Drilling into the magnetic flux ring seems like a bad idea in terms of magnetics and saturation...and it is, but luckily the holes will be (mostly) filled with steel pins/screws. After spending 16ish hours on these things, I'm starting to like the can threading method better.

Next Step

The next step is to get that rotor to fit in that tire. This requires boring out the inside of the wheel. The only way without making some time consuming compression jig was to put the tire in a giant chuck, use a boring bar to try and bore out the inside, and hope the thing doesn't deform. Oh, and hope that the boring bar can cut the rubber.

So far so good

The hard plastic cut like a dream. But when I got to the rubber...

...small chunks of rubber started flying out. Then it started to deform, which is when I stopped. I did NOT want this thing flying at my face.

What a mess. Total fail. It turns out that instead of a hard plastic ring directly underneath the rubber tire, there are large plastic teeth, such that, when they molded the tire onto the plastic, rubber would go between the teeth. So when I cut the bases of the teeth off by boring out the inside, the teeth turned into plates that would hinge on the rubber between...resulting in a very flexible and totally worthless part for turning. But couldn't I just make a jig for it? I could, that would stop the deformation...but it turns out that turning rubber this soft is impossible without constantly freezing it with liquid nitrogen. Now that would be cool, but I'm not about to set it up.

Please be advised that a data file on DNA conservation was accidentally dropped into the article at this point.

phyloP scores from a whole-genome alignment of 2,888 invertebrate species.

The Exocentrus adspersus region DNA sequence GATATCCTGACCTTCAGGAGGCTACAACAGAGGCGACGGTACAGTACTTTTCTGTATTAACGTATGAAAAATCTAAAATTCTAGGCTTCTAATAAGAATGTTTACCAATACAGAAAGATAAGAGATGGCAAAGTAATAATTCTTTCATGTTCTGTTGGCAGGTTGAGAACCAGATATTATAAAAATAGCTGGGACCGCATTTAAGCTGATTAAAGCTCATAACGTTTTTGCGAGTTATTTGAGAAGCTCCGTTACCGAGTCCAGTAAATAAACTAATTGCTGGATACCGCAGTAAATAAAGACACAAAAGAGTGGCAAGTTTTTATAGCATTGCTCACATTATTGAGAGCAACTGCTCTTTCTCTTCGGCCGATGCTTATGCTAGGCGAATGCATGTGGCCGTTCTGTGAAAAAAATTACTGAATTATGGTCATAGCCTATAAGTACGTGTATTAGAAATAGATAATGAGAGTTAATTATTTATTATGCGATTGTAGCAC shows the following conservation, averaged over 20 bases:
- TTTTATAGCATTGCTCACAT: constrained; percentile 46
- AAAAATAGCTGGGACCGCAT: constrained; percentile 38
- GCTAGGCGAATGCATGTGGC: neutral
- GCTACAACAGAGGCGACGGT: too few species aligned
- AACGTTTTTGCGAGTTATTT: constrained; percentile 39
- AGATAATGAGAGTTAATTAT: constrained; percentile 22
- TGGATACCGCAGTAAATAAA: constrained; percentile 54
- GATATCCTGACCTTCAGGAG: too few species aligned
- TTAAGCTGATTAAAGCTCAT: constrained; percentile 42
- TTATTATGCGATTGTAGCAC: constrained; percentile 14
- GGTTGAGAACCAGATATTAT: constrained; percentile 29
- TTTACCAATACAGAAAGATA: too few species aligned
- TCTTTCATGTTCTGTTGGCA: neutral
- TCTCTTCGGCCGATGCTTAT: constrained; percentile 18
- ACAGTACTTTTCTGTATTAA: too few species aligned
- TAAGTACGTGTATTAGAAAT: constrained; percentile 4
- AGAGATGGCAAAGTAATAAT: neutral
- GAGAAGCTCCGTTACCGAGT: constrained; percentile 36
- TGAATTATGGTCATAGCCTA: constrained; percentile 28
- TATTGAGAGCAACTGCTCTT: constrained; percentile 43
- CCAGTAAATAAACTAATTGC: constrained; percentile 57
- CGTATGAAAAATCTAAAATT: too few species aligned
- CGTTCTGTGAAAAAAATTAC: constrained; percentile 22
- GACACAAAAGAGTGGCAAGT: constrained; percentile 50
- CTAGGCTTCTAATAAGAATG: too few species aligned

In summary: This won't work. Crap.

So now what? I basically have two options:
1. Learn polyurethane molding. I've always wanted to learn how to do it, but I'm not sure I have the time right now. My basic plan would be to make a silicon mold from these tires or some large cylinder, then cast them in urethane. 

2. Find some urethane strip and glue it on the rotors, kinda like this (scroll down). 

We'll see how it goes. There's always a bright side, though:

Hell yeah.